If I wasn't well educated before I picked up this book, I can now consider myself truly well-informed. I give the book a star (*) because I don't think such a tough subject matter could have been dealt with any better.
The book wasn't what I expected it to be but I'm not really sure what I was expecting. It started off with a topic I don't really care much about: cosmology but that was honestly the only subject I didn't like.
You can expect a little bit of everything just as the title suggests:
What I enjoyed the most was Bryson's research on the people behind scientific discoveries. For instance, Henry Cavendish's life as a recluse was truly intriguing; I was also surprised that Antoine Laurent Lavoisier and his wife were both scientists at a time when women were so severely subjugated - they tinkered away in their own kitchen. I also had no idea that Einstein was a clerk at some Government office earlier in his career or that radioactive material hasn't always been considered to be dangerous.
I felt like a little kid finding all this 'new' stuff out for the first time. Did you know that the brain is 2% of an average man's body mass but uses 20% of the average man's energy! Also, the brain completely refuses to use fat as an energy source - "it won't touch the stuff". It wants glucose only!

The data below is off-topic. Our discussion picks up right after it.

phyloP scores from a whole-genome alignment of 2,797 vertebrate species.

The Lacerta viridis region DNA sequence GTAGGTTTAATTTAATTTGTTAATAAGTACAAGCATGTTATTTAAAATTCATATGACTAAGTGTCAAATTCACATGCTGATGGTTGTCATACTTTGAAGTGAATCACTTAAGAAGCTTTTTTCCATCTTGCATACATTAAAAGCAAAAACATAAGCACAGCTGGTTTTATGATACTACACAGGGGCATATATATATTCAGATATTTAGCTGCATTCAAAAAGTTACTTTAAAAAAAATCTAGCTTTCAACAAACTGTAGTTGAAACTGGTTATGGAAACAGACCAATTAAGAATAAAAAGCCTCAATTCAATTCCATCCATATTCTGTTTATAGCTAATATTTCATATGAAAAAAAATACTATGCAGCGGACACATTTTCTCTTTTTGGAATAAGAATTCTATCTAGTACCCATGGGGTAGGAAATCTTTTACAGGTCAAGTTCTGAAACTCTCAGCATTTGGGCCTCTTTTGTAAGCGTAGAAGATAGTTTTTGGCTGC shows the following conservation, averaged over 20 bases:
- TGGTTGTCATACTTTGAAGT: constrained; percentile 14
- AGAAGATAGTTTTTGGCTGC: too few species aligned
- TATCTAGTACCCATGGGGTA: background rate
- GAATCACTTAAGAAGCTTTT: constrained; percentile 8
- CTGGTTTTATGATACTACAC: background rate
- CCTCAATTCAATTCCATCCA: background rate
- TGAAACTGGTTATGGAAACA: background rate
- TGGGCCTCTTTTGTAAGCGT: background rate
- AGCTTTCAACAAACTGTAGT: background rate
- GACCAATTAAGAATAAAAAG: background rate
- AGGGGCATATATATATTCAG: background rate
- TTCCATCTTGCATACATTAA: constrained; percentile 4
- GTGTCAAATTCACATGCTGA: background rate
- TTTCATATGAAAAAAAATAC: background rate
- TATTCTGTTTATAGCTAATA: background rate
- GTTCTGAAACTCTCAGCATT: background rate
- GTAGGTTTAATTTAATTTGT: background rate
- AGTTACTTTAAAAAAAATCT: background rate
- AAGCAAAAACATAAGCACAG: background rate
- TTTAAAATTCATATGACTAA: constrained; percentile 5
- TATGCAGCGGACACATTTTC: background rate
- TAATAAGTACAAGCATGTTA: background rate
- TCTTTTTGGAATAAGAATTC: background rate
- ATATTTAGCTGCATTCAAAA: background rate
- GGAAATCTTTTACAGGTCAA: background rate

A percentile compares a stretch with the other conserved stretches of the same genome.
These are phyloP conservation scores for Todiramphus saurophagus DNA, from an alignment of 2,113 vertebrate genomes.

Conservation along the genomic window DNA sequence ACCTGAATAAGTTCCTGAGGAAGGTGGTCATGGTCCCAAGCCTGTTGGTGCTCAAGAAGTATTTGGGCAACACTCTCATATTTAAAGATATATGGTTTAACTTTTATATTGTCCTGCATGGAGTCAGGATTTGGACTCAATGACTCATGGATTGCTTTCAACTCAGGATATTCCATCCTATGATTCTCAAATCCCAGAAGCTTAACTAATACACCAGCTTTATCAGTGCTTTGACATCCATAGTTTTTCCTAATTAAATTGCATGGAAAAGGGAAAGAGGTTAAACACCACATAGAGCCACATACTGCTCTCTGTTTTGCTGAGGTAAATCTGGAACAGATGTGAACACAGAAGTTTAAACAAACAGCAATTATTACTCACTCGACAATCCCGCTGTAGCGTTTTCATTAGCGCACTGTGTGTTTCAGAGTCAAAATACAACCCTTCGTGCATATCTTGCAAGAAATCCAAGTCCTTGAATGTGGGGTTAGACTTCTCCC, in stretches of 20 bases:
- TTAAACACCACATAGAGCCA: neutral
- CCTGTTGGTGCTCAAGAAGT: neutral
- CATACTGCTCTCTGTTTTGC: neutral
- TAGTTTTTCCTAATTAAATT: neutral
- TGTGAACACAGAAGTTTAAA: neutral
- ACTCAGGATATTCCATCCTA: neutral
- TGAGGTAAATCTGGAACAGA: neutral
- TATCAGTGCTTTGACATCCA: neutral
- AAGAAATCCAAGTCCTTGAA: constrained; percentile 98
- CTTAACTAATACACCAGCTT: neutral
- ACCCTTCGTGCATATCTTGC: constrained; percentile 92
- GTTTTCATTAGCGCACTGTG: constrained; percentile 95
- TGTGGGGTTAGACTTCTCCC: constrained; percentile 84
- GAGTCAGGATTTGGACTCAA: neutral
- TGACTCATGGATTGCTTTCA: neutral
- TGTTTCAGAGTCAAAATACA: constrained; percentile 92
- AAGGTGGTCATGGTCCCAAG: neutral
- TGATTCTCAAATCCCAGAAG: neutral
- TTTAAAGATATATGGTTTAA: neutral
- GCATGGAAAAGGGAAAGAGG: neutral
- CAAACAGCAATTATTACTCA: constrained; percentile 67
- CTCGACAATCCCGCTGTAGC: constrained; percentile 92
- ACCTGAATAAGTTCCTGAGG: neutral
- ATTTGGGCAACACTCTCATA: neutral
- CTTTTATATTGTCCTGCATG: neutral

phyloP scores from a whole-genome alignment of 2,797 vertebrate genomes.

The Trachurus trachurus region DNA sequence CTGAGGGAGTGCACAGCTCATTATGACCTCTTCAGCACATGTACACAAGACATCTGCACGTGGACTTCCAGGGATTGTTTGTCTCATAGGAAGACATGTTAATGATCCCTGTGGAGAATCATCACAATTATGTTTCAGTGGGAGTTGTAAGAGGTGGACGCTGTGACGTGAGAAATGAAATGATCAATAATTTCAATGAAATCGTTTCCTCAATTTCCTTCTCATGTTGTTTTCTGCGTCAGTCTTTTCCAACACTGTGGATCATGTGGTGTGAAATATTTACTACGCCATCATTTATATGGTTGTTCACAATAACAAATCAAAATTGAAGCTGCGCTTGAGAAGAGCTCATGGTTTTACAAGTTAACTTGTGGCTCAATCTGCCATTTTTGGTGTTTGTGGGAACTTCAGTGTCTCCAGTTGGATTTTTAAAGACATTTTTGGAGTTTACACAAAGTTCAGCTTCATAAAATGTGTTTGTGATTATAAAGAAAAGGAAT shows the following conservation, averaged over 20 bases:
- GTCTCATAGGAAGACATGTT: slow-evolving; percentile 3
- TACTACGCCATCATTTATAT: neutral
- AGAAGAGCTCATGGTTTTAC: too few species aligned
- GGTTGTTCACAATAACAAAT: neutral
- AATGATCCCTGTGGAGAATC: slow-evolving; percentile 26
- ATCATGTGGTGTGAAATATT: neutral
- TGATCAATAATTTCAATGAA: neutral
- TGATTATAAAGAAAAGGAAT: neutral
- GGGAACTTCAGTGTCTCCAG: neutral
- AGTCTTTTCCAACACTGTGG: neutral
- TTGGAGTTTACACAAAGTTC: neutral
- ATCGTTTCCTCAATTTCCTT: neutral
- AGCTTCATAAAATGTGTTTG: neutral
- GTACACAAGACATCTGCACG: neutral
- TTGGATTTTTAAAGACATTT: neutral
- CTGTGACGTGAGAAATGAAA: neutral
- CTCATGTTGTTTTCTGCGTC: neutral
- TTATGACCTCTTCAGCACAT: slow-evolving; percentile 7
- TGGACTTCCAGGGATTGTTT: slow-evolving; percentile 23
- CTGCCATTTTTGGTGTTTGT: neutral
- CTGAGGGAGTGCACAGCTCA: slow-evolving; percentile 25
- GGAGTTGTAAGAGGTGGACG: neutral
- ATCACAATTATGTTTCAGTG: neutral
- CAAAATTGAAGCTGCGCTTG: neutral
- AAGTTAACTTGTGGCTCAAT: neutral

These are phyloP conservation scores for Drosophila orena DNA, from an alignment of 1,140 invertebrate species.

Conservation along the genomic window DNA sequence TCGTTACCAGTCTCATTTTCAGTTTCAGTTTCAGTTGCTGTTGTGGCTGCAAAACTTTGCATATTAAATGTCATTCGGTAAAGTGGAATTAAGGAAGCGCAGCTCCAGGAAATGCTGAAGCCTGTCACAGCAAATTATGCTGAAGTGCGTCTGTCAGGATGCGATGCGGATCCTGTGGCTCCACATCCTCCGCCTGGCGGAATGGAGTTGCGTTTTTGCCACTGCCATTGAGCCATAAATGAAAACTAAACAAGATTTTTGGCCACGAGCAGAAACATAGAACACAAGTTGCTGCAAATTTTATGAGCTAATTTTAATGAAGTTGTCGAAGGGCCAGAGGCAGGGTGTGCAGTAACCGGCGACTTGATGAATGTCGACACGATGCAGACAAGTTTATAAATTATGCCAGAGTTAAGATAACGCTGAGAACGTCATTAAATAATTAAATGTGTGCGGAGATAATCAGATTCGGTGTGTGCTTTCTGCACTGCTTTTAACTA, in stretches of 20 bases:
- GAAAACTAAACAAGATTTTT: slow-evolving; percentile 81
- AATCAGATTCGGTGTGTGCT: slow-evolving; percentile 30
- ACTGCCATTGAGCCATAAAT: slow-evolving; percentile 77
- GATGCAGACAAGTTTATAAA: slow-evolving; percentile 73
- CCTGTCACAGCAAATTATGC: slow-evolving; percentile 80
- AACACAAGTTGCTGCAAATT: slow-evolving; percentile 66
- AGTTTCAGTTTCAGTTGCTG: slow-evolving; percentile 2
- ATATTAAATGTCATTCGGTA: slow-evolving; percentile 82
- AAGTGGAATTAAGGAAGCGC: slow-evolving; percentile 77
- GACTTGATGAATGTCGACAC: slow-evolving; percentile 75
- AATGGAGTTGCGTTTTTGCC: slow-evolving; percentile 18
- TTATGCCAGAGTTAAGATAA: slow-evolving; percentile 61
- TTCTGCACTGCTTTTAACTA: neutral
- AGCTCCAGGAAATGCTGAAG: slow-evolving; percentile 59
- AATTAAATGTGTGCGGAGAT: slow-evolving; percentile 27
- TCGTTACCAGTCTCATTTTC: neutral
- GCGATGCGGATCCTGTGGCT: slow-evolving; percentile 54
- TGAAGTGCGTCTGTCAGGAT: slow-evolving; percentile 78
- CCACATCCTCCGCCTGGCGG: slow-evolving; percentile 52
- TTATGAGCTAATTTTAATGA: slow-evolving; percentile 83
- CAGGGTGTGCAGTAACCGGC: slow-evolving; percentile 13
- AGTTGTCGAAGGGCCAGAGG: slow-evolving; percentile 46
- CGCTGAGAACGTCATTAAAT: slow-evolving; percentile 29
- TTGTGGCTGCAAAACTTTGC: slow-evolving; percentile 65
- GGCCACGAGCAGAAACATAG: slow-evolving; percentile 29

The book showed me how far we've come with science especially during the 20th century but importantly, how much farther we still have to go.
According to Bill Bryson, scientific discovery generally involves three stages:
1. Everyone denies something is true
2. Everyone denies something is important
3. A discovery is attributed to the wrong person
This book is perfect material for an audiobook, I don't think I would have finished it in any other format because it would have been far too much work!
One final thing, the narrator of the book was extremely engaging. So much so that when I wanted to download Bill Bryson's other history book in audio, At Home: A Short History of Private Life, I didn't like the sample of the narration so I stopped right there! It sounds awful but having a good narrator makes such a difference to my enjoyment of an audiobook.
By Heather Katsonga-Woodward
Time allowing, I love to read. If I read anything interesting, I will blog about it here.